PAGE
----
By Evamarie Socha
The Daily Item
LEWISBURG — A Union County jury Tuesday found Donald “Larry” Zerbe guilty of theft by extortion, but cleared the suspended Hartleton police chief of two other third-degree felonies in a “fines-for-the-playground” scheme.
It took the jury of seven women and five men three hours to reach its unanimous verdict, during which it asked Judge Michael Hudock four times to clarify elements of the law it needed to meet for the decision.
“I wouldn’t say I’m happy, but I’m not unhappy,” Zerbe told media waiting in the lobby of the Union County Courthouse following the two-day trial and verdict. “I don’t feel I did anything wrong.”
Zerbe’s attorney, Hank Clarke, of Pottsville, said the verdict was split “just like the community during this. We’re pleased with the finding but troubled by the one verdict,” which Clarke immediately moved to dismiss, saying the commonwealth didn’t meet its burden of proof.
Hudock denied the motion, and Clarke said he will pursue other “post-trial options.”
The theft by extortion verdict means Zerbe is guilty of offering offending motorists an option to donate to the Hartleton Playground Fund in lieu of their speeding citations, which then were never filed with the district judge or were filed and then withdrawn.
The plan allowed Hartleton officers to give motorists information to contact Zerbe, and he’d arrange for their fines’ disposition.
Zerbe was found not guilty of conspiracy, and of improperly filing citations — the fines of which would have been dispersed among state-mandated channels.
The investigation found 33 instances of the playground fund option out of more than 1,500 citations issued in four years, or roughly 2 percent, Clarke said.
Defense testimony wrapped up earlier than expected Tuesday and ended with Zerbe taking the stand. Under questioning from Clarke, Zerbe admitted he started the playground donations option for violators around 2005. He said it served three purposes, the main one being that it helped drivers who couldn’t afford to gain points and possibly lose their licenses.
The playground fund was the second beneficiary, and the police department the third as disposing the fines this way kept the officers out of court and saved the department money.
It was a morning of colorful testimony Tuesday, with an expletive-laden memo read that Zerbe had issued last year. During the testimony of Hartleton police officer Steven Davies, the memo was read, expletives and all, telling officers to stop issuing 31-11s — essentially reducing a speeding citation to a warning — because it was costing the borough money.
The next officer to do this “will be looking for an (expletive) job,” Zerbe said in the memo.
The defense case put forth that while Zerbe may have established a playground fund, it was officer Matt Trapane who wrote most of the citations that were disposed of through playground fund donations. Trapane had testified for the prosecution Monday, saying he was following Zerbe’s orders in offering motorists information to contact Zerbe about the playground option.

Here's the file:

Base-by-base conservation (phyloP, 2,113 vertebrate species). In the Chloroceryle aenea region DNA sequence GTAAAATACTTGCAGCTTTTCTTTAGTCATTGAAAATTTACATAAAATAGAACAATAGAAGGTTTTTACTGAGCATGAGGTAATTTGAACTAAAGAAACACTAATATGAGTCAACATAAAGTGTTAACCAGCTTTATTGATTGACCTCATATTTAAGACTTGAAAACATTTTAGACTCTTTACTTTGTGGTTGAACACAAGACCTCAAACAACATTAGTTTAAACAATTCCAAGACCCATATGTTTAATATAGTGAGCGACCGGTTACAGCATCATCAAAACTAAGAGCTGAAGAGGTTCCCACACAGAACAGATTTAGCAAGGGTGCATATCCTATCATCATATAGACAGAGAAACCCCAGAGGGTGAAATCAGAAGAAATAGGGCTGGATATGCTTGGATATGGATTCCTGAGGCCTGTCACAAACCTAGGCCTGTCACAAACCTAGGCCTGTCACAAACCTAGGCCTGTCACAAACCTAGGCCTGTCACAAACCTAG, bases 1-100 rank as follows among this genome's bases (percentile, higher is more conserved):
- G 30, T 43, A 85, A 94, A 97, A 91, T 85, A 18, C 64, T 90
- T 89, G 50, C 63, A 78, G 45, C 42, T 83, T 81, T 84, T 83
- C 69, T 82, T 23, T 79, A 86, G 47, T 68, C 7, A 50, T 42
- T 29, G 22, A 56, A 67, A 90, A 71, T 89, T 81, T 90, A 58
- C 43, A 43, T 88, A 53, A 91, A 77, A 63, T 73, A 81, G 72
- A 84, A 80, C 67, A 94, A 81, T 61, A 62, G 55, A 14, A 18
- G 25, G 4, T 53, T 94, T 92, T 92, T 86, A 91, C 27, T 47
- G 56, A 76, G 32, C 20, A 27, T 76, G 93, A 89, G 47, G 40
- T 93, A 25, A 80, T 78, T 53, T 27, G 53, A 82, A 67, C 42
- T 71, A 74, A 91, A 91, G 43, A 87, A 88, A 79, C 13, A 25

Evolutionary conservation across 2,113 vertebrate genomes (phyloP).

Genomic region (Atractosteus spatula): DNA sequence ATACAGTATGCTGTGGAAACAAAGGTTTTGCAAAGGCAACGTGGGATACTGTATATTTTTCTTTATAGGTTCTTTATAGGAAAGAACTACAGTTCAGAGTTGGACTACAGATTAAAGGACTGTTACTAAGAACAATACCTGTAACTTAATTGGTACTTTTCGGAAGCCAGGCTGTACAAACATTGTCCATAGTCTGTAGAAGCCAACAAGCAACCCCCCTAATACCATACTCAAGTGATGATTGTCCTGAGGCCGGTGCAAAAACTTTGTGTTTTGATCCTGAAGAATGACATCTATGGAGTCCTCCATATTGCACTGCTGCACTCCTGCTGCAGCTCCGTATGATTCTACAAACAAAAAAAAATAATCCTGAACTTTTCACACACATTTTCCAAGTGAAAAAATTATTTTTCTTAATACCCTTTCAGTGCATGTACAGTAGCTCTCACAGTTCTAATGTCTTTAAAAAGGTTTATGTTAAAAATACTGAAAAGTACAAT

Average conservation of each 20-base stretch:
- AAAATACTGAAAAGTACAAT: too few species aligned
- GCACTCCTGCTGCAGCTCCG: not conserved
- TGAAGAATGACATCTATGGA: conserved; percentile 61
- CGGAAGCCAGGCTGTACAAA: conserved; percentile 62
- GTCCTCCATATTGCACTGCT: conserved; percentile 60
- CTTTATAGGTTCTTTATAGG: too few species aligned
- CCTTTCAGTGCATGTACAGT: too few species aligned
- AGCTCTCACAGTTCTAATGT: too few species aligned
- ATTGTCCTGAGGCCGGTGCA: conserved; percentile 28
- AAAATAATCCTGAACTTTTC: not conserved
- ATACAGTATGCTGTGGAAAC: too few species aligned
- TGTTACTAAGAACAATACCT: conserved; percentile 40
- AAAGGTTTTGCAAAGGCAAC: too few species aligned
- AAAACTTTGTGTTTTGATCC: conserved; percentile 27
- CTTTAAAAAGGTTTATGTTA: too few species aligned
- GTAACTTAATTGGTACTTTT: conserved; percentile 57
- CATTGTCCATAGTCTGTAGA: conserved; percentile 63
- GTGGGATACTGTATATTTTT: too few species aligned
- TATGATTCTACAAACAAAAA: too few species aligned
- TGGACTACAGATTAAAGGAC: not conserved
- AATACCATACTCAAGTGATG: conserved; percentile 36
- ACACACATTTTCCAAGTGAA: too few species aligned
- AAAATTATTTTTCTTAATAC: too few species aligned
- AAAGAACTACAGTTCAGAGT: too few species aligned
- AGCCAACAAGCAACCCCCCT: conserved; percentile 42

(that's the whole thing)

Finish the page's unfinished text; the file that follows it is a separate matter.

Zerbe’s defense was that he acted within his role as a police enforcement officer, who is essentially a prosecutor when issuing a speeding citation or negotiating the charge before a district judge. As such, Zerbe had the right to make “plea agreements,” in this case the playground donations, to dispose the citations.
That the money went to the playground instead of the commonwealth, then subsequently be dispersed among several channels — including Union County and the borough — was not a crime, Clarke said.
Zerbe said that he merely advised the officers that the violators were open to the playground option and that it was up to them individually whether to follow through on it. However, he said Trapane administered the offers because he didn’t want to appear in court, and said a benefit of the playground fund was that it kept Hartleton officers out of court.
Officers who spent as little as five minutes in court were paid for two hours of court time.
It remains to be seen whether further charges are coming against others in the case, said Shawn Kofluk, a trooper with the Pennsylvania State Police criminal investigation division who filed the charges. Kofluk noted he wouldn’t rule it out but would not comment further.
Both days in court, Zerbe had support from several Harlteton officers and borough officials, including Mayor James Dorman, who was scheduled to testify Tuesday but didn’t.
“Obviously, we’re a bit disappointed with the verdict,” Dorman said after the trial, having hoped for full acquittal, “but we’re happy at the same time. We feel (Zerbe) did nothing wrong. He’s a good man. We continue to support him.”
Zerbe is still suspended from duty, and it’s not clear whether he’ll be able to resume the police chief mantle given he was found guilty of a third-degree felony.
The future of the Hartleton police also is unclear.
During the trial Tuesday, Assistant District Attorney Jeffrey Crossland noted Borough Council meeting minutes from June in which Councilwoman Carole Oldt questioned the economic viability of a police department there.
Zerbe himself testified that among his tasks was keeping costs to a minimum and that the playground fund option alleviated police officers from having to appear in court, thus saving money.
“We obviously have some decisions to make,” Dorman said of borough government, but quickly added the borough needs its own police department “to provide protection. Speeders are always an issue. We’re on a major travel route with 45.”